I have been trying really hard not succumb to another long hiatus in my blogging life and so have been combing the web for some inspiration, some impetus, some kick in the pants that will keep me going. Then I stumbled on these challenges. There are tonnes of blog challenges out there for readers and some for writers too. While most are impractical for me, like the write a novel of 50,000 words in a month challenge that I saw somewhere, Rob Crilly's South Asia Reading Challenge seemed doable. Sort of. May be. I am going to try anyway. The basic idea is to read and review 6 books that have something to do with South Asia.

So far, my list looks like this:

1. Sister of my heart, Chitra Bannerji Divakaruni (if Barnes and Noble ever gets around to shipping it to me!)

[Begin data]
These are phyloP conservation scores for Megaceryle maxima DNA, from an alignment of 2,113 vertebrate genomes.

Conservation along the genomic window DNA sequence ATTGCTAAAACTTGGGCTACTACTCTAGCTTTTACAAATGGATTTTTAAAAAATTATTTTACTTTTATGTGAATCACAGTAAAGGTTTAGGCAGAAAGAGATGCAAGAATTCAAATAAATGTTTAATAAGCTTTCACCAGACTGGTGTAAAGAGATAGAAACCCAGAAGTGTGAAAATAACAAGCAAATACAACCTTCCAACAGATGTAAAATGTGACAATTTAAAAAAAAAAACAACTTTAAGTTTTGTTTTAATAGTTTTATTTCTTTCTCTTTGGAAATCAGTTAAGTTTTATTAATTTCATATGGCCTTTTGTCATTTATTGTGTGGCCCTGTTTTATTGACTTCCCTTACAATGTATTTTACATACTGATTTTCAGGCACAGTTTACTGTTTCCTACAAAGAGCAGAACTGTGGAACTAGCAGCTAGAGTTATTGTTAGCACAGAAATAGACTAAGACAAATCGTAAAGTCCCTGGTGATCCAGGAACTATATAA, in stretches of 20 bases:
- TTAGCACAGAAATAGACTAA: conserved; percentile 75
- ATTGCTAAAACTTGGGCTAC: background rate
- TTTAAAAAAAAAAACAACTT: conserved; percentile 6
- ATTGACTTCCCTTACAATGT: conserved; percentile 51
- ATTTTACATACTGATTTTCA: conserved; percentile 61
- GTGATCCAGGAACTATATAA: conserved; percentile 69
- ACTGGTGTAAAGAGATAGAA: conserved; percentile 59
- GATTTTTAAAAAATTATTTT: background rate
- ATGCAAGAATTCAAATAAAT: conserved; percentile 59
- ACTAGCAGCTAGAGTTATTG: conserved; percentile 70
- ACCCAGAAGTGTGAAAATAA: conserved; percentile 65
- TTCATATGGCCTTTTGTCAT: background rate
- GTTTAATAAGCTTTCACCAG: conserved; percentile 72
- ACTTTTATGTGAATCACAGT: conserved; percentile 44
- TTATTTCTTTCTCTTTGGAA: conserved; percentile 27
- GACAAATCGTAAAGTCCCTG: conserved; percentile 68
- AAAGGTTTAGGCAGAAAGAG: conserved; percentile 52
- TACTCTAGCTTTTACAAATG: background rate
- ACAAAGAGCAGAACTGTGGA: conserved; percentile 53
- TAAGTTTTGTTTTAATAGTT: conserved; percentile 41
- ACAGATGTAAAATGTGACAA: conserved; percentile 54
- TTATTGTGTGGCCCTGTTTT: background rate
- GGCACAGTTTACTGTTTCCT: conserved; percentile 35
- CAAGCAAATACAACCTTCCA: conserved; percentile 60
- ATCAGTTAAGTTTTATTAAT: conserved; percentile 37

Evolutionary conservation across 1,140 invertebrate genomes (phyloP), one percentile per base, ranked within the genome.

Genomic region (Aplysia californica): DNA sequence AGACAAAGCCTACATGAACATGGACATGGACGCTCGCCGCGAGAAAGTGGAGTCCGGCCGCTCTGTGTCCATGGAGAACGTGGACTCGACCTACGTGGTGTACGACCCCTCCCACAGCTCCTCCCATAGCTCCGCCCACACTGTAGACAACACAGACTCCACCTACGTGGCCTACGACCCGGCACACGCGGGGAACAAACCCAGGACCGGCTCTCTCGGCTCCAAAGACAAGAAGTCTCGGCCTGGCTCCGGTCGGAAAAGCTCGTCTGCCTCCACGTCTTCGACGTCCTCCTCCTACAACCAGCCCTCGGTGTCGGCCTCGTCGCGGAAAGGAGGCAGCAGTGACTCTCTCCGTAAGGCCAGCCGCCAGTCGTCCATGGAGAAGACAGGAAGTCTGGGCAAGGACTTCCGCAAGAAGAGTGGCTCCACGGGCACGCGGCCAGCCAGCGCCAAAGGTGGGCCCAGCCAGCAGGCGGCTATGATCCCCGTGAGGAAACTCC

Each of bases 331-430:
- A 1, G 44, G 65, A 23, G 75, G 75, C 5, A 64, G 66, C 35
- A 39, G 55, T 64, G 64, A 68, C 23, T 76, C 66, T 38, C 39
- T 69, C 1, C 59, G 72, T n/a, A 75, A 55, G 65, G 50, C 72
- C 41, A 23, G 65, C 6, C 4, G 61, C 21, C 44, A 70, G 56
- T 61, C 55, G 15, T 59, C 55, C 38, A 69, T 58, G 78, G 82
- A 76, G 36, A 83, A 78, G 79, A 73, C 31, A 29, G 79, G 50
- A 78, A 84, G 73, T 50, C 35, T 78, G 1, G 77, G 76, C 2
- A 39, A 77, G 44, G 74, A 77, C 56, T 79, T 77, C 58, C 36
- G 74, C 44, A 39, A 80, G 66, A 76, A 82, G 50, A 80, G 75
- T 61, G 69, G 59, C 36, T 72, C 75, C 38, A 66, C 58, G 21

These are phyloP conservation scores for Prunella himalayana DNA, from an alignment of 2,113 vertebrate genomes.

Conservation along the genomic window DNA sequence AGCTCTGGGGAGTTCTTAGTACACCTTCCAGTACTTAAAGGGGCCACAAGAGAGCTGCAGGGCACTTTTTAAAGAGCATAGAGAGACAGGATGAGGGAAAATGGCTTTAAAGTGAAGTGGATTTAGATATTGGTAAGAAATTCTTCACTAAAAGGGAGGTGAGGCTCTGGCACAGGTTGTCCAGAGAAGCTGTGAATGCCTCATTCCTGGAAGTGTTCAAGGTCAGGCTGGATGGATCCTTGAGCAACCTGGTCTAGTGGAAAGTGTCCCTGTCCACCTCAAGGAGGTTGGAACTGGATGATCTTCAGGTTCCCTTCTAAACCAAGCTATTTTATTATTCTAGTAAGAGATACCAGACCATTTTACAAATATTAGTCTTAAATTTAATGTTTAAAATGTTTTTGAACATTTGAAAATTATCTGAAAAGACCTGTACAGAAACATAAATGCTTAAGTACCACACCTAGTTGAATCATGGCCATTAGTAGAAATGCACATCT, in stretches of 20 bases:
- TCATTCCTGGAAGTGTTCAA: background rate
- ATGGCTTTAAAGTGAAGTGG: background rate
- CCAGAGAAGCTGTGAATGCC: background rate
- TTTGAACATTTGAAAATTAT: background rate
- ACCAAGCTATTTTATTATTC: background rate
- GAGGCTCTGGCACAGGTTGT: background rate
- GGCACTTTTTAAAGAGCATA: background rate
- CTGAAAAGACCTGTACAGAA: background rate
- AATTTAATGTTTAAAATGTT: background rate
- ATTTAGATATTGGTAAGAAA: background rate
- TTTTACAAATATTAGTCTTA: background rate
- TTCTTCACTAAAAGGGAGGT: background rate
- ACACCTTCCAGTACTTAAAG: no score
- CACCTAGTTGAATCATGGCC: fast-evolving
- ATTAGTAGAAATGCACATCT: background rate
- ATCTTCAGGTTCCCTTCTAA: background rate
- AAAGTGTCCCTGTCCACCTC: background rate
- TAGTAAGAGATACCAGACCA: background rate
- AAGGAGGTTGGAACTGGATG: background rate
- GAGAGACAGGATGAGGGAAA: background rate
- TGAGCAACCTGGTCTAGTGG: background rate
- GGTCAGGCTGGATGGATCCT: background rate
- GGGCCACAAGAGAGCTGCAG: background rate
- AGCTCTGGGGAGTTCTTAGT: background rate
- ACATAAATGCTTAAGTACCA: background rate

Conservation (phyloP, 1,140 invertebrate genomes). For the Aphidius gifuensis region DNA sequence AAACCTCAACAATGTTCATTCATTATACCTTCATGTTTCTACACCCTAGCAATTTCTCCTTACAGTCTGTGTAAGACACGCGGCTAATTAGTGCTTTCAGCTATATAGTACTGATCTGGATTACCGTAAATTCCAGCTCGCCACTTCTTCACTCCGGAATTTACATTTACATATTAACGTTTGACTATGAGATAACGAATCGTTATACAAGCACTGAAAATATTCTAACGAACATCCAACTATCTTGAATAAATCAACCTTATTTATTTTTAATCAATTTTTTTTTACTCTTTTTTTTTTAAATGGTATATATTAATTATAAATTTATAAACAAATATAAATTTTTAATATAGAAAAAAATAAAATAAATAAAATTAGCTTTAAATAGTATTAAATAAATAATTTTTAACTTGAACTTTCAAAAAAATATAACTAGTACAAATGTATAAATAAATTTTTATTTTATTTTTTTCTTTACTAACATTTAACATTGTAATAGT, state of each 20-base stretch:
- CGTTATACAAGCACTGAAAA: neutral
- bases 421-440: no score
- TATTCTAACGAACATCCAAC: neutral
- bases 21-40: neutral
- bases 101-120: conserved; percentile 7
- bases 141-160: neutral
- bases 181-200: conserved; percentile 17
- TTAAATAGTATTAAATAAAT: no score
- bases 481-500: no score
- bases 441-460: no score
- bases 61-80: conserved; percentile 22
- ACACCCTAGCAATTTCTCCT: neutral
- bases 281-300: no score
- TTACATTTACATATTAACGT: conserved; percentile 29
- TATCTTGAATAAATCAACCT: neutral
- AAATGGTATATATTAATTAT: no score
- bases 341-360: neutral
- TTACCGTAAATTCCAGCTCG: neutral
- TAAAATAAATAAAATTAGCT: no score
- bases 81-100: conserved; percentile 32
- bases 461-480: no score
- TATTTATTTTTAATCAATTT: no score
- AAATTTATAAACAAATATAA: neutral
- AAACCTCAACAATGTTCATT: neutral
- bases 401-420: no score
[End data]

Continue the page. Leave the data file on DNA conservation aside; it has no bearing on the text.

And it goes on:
2. The Bloodstone Papers, Glen Duncan (my review)
3. Hullabaloo in the Guava Orchard, Kiran Desai (steal from sister)
4. White Tiger, Aravind Adiga (same as above)
5. Interpreter of Maladies, Jhumpa Lahiri (found that I possessed a copy!)
6. The Palace of Illusions, Chitra Bannerji Divakaruni (my review).

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Sunday, 9 January 2011

Dancing with Diva

Diva was having some mysterious issues. She would get up from a deep nap and you'd discover a mysterious puddle of liquid where she had been. After a couple of such incidents from a very fastidious, cleanliness conscious dog, I decided that something was definitely amiss and called her vet. The vet broke it to me as gently as she could, "As dogs get older, they sometime tend to have bladder control issues. This is easily fixed with..."